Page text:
If Obama indeed rolls over on the question of military trials for 9/11 suspects, he'll have the worst of both worlds. It'll be the wrong decision and he'll still get ripped for ever proposing to do otherwise. Indecisive and weak is how he'll look.
Jane Mayer of The New Yorker has written some of the best stuff going on this topic. Here's a link to her blog, in which there's a link to her recent reporting. It's the old fear thing, the GOP's favorite medicine, be the subject guns, immigrants, religion or whatever. From the blog:
QUESTION FROM CATHERINE JANEWAY: I am really baffled that the people of New York are so lily-livered that they wouldn’t gladly seize this opportunity to bring to justice the guy that killed so many of them. I wonder if they realize how inconsistent it is to accuse the administration of lacking strength while at the same time shivering in their boots at the idea of actually doing something to hold a terrorist accountable. Has Holder looked into holding the trial in a city where the citizens are not quite so intimidated? I suspect that there are many that would be happy to take on the trial of the century, and the over-hyped threat posed by terrorism as a result.
JANE MAYER: I don’t think New Yorkers are probably any more or less lily-livered (nice Shakespearian phrase) than residents elsewhere, but I think they were shaken by the overwhelmingly one-sided political message that they were bombarded with more or less constantly after Eric Holder announced his intention of putting Khalid Sheikh Mohammed on trial in New York. Holder announced the decision with gusto in November, but Obama, was traveling in Asia at the time, and only briefly echoed his support for the decision. After that, the Obama administration lost control of the message to opponents of the plan—ranging from the organization, Keep America Safe, which is run by former Vice President Cheney’s daughter, Elizabeth, along with a handful of other Republican operatives, to Fox TV and the daily tabloids in the city, all of which unabashedly hammered the decision. Fear was really whipped up, and with it, the estimated costs of the trial. The whole thing required some level-headed counterpoint, but, for some reason, there was very little. As a result, the business community in lower Manhattan, and some residents turned on the plan. The irony is that there is another Al Qaeda trial taking place there as we speak—and no one’s even paying any attention. Clearly, the atmospherics were disproportionate to the threat, but, once scared, it’s hard to calm people.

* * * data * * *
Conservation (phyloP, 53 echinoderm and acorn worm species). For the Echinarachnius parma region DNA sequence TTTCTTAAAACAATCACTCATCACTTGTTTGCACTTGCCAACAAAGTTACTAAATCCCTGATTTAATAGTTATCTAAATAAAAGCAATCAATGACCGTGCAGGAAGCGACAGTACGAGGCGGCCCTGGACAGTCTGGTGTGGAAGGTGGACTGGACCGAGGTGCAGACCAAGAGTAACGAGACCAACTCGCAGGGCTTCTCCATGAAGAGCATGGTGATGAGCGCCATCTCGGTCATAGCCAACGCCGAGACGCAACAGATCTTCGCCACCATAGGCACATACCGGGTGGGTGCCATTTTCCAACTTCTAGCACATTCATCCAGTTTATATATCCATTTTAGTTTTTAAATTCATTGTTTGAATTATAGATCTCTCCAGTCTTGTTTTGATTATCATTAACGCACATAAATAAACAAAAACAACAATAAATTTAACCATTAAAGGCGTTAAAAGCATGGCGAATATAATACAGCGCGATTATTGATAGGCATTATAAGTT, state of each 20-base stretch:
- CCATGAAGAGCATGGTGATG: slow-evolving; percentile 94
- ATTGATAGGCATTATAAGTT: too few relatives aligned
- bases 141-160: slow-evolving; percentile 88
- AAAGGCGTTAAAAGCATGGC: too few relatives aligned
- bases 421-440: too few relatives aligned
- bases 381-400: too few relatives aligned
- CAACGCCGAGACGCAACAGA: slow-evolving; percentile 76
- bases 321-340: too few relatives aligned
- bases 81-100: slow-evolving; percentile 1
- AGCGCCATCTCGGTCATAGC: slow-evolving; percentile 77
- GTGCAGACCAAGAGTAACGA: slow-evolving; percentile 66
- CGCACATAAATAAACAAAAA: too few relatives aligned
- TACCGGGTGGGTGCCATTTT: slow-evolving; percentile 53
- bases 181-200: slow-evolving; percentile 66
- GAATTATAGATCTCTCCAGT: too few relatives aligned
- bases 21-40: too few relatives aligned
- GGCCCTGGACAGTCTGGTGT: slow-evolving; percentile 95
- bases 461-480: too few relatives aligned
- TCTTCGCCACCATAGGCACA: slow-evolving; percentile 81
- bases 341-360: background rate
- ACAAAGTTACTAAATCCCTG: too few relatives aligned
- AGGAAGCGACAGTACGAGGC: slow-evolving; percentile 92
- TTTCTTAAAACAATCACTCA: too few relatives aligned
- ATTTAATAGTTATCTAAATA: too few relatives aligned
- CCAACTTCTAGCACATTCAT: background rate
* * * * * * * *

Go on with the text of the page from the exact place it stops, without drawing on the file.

The same holds true for other states where the trial could be held. I know of no state that has come forward to offer itself as a venue.